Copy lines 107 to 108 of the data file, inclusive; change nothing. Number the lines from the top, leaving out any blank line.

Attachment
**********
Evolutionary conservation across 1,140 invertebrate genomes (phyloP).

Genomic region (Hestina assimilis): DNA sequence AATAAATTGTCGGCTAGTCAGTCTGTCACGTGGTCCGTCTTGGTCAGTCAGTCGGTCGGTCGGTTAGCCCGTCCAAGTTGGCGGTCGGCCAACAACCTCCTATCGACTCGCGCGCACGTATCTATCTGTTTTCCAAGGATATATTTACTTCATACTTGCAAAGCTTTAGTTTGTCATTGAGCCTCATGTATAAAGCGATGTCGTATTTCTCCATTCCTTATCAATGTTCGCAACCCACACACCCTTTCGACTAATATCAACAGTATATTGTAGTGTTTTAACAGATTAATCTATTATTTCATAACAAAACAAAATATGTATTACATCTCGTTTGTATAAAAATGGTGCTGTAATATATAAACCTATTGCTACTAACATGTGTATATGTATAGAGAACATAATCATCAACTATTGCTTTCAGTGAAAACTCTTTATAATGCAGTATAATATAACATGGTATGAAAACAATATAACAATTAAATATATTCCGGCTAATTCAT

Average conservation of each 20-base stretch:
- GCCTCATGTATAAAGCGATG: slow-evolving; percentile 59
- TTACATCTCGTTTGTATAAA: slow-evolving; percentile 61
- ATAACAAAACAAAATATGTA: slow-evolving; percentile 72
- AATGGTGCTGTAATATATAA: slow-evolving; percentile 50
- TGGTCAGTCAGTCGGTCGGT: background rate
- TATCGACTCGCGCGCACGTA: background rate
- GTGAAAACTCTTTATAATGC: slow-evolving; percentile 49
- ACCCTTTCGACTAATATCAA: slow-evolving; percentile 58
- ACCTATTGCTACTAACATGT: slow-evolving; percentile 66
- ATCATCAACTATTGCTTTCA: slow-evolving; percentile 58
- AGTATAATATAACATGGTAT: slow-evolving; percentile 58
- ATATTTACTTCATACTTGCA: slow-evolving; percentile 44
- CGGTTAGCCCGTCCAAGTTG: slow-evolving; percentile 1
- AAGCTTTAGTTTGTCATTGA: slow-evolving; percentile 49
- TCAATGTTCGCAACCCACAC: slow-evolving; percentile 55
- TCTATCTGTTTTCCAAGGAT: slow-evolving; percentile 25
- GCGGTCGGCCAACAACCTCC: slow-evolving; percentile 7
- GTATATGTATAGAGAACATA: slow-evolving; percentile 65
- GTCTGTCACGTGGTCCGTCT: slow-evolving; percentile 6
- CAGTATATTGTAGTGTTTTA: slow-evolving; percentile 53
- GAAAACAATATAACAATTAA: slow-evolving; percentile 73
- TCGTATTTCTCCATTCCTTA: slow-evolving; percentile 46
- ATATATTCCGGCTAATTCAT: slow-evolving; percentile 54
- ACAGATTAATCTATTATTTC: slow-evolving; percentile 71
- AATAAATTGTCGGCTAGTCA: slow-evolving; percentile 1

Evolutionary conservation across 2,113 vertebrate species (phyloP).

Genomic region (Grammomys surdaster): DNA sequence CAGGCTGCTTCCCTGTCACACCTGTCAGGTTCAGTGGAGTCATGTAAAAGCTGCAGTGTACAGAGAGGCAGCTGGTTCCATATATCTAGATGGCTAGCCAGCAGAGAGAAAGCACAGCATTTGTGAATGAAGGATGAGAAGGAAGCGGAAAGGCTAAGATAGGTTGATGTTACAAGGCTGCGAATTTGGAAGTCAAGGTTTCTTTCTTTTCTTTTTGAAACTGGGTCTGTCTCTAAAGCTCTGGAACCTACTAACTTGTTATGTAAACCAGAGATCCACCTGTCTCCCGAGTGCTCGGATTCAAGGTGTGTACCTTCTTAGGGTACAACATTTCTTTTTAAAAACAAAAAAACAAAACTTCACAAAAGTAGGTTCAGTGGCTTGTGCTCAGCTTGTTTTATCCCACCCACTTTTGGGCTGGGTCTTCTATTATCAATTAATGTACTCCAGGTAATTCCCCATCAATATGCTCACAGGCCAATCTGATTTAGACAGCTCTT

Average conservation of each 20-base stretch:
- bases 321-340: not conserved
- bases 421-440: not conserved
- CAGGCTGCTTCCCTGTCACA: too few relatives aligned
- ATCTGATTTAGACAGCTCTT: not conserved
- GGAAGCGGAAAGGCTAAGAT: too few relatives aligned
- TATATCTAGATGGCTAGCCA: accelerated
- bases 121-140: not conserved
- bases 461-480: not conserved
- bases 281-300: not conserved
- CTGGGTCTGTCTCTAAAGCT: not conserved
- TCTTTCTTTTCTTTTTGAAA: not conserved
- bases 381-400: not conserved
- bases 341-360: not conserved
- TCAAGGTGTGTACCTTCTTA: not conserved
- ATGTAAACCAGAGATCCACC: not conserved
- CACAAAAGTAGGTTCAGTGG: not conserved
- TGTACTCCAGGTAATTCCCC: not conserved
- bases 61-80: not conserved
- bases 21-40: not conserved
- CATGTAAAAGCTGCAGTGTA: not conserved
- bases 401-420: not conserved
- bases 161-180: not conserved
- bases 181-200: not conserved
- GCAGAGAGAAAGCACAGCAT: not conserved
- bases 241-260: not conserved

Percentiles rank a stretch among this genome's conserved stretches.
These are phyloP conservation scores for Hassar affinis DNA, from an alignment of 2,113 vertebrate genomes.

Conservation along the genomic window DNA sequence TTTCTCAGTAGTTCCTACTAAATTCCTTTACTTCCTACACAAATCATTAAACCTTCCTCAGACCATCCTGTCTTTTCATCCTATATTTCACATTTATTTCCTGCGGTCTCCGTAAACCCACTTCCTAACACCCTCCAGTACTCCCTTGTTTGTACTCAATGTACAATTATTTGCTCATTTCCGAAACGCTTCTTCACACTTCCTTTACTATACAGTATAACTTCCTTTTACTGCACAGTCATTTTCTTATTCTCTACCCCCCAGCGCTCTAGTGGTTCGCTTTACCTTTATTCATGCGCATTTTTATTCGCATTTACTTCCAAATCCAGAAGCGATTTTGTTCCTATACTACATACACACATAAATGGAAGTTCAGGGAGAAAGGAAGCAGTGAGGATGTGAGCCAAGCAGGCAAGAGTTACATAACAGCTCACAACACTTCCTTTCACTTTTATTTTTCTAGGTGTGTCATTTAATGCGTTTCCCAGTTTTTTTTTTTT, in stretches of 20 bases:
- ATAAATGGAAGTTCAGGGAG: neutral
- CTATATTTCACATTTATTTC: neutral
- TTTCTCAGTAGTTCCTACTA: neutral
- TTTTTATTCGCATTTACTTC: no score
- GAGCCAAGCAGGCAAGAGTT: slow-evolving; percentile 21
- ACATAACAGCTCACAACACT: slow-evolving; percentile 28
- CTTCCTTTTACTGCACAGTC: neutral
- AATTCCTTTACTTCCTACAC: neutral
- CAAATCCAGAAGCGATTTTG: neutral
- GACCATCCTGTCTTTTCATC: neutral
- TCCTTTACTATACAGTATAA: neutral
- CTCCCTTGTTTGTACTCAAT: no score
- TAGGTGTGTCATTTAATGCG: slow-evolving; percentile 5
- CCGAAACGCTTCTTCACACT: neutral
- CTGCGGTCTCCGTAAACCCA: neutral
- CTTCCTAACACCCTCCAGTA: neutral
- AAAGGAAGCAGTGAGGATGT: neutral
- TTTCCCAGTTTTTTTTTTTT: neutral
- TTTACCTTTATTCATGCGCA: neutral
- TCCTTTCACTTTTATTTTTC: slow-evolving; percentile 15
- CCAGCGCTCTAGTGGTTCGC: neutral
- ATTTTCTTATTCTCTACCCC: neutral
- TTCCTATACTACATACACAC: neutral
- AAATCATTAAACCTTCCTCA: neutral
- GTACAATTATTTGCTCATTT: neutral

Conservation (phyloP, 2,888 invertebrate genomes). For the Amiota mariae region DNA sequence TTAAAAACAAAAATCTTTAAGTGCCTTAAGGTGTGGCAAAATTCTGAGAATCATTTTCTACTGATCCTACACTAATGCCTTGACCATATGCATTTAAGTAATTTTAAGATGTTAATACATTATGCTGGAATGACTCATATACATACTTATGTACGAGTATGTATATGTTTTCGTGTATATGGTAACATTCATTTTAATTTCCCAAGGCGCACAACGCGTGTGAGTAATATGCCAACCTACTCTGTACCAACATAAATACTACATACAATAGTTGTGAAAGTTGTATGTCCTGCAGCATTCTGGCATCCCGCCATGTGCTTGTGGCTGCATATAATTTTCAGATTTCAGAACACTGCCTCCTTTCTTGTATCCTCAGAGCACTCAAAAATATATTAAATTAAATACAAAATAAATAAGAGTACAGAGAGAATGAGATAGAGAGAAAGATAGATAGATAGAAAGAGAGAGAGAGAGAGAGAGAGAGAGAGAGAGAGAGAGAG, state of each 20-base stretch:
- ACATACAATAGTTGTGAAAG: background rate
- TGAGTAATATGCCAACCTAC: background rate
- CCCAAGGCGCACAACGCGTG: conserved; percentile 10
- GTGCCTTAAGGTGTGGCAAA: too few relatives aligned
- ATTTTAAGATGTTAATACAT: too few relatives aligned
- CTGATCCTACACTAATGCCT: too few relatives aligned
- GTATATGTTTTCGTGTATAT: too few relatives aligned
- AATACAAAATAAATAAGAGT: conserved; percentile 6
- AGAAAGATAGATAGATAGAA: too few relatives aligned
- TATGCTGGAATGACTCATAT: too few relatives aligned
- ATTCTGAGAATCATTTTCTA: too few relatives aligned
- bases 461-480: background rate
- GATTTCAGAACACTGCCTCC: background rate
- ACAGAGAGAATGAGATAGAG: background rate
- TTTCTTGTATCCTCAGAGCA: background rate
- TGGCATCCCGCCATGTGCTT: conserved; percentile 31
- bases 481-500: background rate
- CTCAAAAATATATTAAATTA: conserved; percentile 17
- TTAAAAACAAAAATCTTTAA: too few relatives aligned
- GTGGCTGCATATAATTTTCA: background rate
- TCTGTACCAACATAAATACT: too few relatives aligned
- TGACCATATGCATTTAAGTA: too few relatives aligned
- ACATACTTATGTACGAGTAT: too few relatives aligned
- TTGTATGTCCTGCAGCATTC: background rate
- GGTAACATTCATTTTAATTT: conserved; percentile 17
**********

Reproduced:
- TGACCATATGCATTTAAGTA: too few relatives aligned
- ACATACTTATGTACGAGTAT: too few relatives aligned